A Writing Workshop

At the weekend I attended a great little workshop for writers here in Christchurch, arranged by the New Zealand Society of Authors and Copyright Licensing. It was the first time I’ve been to anything like this and it was a fun and informative.

The workshop ran over the Saturday and Sunday, which meant that I was unable to attend the Sunday seminars. But that didn’t prevent me from participating in three on Saturday though.

Gary Henderson presented ‘How to Craft a Play – how to write using the vocabulary of theatre’ which really did take me to new territory. Even though I am from a screenplay background, writing for live theatrical performance is something I’ve never done. Gary truly widens my horizons in both how a play is written, and even better in how to design and write stories. His ideas are applicable in a variety of forms, including writing for the screen and story-writing. So that was a great time spent. And heaps of fun too!

Next I squeezed in an hour with Jenny Haworth who presented ‘The Business of Writing – Planning Your Work for Publication’. Jenny is both a non-fiction author and a publisher – she has her own publishing company. So what she spoke about was generally from a publisher’s perspective. Indeed, she did not cover anything of substance from a self-publishing angle, which did disapoint me. Indeed, her swinging use of the term ‘vanity publishing’ perhaps indicates some psychological antipathy toward those amongst us who do self-publish. I don’t really care. Her views are her views, but maybe the fact that she actually expects writers to pay toward the cost of publishing through her business suggests that vampire publishers are real after-all.

I don’t know if she means any malice in her feelings about self-published authors, or if she genuinely thinks that to be a real writer one must have a contract and get paid. Regardless of those things, her brief presentation of the business of publishing was interesting, though I would have loved her to go into greater depth regarding RRP and the share of royalties (between all involved in the publishing and selling of a book).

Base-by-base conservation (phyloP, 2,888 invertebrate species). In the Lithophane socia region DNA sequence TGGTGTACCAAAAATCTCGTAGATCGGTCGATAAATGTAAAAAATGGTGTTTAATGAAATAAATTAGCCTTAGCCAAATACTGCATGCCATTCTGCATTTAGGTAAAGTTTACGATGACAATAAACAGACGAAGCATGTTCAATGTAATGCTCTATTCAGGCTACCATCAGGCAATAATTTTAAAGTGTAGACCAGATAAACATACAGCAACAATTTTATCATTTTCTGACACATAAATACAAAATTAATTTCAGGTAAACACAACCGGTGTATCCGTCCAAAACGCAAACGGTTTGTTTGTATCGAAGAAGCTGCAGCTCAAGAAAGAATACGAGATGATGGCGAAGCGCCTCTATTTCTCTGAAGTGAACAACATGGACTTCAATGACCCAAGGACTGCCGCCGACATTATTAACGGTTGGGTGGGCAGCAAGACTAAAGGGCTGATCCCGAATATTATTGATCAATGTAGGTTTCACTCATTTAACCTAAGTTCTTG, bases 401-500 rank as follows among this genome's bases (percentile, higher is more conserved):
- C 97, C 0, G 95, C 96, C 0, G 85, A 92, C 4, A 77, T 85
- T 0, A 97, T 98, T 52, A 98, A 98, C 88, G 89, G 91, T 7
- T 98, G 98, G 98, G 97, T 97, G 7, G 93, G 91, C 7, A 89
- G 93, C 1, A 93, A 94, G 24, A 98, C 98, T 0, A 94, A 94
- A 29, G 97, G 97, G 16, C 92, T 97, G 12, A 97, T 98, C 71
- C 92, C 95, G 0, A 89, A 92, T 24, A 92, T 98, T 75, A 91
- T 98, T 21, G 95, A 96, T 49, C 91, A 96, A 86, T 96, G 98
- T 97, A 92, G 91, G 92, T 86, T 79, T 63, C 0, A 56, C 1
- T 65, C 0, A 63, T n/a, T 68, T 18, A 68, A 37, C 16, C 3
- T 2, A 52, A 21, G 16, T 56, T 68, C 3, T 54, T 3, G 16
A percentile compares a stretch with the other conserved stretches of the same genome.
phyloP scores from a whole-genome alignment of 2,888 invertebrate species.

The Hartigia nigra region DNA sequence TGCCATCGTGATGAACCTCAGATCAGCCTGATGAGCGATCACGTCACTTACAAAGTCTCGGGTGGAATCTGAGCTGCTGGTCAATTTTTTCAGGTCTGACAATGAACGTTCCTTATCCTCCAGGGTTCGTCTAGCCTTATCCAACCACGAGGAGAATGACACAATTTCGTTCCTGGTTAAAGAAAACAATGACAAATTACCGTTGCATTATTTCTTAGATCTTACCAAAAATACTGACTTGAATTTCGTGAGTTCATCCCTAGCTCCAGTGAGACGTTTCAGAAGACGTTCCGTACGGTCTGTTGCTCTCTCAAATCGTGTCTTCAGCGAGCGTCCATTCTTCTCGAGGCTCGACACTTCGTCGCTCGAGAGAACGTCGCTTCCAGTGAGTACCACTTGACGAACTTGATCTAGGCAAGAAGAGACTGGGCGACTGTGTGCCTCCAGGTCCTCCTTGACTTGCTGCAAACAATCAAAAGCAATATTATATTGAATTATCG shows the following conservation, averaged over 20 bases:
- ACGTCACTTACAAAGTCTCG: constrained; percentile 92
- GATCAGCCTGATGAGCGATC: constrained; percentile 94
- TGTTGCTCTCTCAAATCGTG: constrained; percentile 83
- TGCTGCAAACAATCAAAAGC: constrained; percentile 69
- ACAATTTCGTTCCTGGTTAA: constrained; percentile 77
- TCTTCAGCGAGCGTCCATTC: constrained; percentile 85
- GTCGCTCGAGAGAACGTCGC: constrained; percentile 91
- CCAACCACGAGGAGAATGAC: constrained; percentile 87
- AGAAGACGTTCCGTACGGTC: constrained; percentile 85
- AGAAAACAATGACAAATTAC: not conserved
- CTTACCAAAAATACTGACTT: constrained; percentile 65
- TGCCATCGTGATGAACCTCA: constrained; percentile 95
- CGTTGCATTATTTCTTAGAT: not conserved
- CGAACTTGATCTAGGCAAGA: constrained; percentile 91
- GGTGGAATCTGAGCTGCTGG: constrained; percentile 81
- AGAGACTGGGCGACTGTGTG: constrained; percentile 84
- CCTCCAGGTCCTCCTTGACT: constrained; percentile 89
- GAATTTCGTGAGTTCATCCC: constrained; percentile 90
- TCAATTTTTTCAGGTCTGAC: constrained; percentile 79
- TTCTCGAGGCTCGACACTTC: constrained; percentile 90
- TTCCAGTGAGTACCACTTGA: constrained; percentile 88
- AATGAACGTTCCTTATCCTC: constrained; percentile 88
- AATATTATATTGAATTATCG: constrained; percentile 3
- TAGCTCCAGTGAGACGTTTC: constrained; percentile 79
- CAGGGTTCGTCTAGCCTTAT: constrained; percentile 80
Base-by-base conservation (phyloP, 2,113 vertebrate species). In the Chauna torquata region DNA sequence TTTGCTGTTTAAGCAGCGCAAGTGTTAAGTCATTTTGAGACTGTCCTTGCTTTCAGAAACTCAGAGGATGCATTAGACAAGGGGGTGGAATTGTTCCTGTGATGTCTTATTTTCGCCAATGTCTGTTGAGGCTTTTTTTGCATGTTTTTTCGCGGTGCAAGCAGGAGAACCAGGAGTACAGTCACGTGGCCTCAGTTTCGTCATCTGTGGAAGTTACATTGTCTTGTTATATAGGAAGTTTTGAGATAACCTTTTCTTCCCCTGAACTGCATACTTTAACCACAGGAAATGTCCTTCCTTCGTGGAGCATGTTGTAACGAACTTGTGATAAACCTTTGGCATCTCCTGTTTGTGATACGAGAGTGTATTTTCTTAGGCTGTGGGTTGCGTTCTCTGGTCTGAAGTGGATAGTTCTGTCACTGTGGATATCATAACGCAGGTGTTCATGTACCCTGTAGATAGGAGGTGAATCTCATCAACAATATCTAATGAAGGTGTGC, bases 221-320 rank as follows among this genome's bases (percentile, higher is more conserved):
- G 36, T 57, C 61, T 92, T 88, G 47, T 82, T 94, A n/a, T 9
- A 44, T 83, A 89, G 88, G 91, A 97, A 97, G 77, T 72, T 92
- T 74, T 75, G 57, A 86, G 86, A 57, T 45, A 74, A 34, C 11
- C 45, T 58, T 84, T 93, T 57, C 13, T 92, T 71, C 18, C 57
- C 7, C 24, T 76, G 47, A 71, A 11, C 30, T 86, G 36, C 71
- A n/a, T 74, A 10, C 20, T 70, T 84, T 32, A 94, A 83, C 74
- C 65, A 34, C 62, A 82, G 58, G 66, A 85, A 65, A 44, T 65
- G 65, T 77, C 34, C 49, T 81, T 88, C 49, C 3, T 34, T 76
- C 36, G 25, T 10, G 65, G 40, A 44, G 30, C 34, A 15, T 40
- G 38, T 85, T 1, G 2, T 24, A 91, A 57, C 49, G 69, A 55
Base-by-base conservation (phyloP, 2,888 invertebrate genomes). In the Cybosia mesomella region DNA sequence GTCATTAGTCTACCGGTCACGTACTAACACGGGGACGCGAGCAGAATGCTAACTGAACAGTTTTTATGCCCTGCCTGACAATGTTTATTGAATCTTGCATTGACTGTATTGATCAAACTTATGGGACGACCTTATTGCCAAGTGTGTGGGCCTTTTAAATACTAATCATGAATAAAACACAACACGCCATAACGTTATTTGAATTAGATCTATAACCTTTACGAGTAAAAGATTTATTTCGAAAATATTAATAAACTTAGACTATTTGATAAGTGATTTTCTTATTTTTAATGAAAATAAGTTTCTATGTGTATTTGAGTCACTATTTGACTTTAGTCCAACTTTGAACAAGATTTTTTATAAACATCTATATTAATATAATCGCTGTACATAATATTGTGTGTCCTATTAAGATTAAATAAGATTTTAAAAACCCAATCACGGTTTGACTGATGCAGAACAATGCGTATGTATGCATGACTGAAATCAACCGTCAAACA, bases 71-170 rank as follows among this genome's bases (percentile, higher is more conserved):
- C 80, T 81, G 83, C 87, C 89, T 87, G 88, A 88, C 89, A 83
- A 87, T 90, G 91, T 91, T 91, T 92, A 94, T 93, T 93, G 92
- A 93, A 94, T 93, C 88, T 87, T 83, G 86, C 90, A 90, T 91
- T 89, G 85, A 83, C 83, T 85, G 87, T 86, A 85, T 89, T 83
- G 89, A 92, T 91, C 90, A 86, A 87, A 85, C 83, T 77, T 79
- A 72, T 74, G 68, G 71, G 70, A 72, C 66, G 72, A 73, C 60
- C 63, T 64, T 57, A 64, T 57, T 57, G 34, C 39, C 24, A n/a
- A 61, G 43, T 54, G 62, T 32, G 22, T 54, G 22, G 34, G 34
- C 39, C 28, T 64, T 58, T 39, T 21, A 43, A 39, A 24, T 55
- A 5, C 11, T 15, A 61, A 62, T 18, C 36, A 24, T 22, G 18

Lastly, a presentation by Jillian Sullivan, ‘The Hero’s Journey – the importance of archetypes in fiction writing’ elucidated the world of myth and heros and heroines. Simply put, I was blown-away by both her brilliant story telling and her immense knowledge of fantastic characters. That she even had an alternative technique for coming-up with ideas and getting words written on the page was incredible.

Simply put, you try (no, you do!) to write continuously for a set period of time. You do this with no breaks, not even for a second. You just write – whatever comes into your mind. Wow. I mean wow! This was amazing and in two exercises of five minutes and seven minutes, respectively, produced material I would never have even thought about, never mind write down into a story. The trick seems to be that you are so focussed on writing that what pours out is meaningful and therapeutic. Well, for me it was. It was like discovering something akin to writing therapy.

Getting home later on Saturday night, I sat back at my desk and just knew that the day had been productive. If anyone ever asks you “Are workshops any good?” You can answer, “Yes, I’m told they are”.

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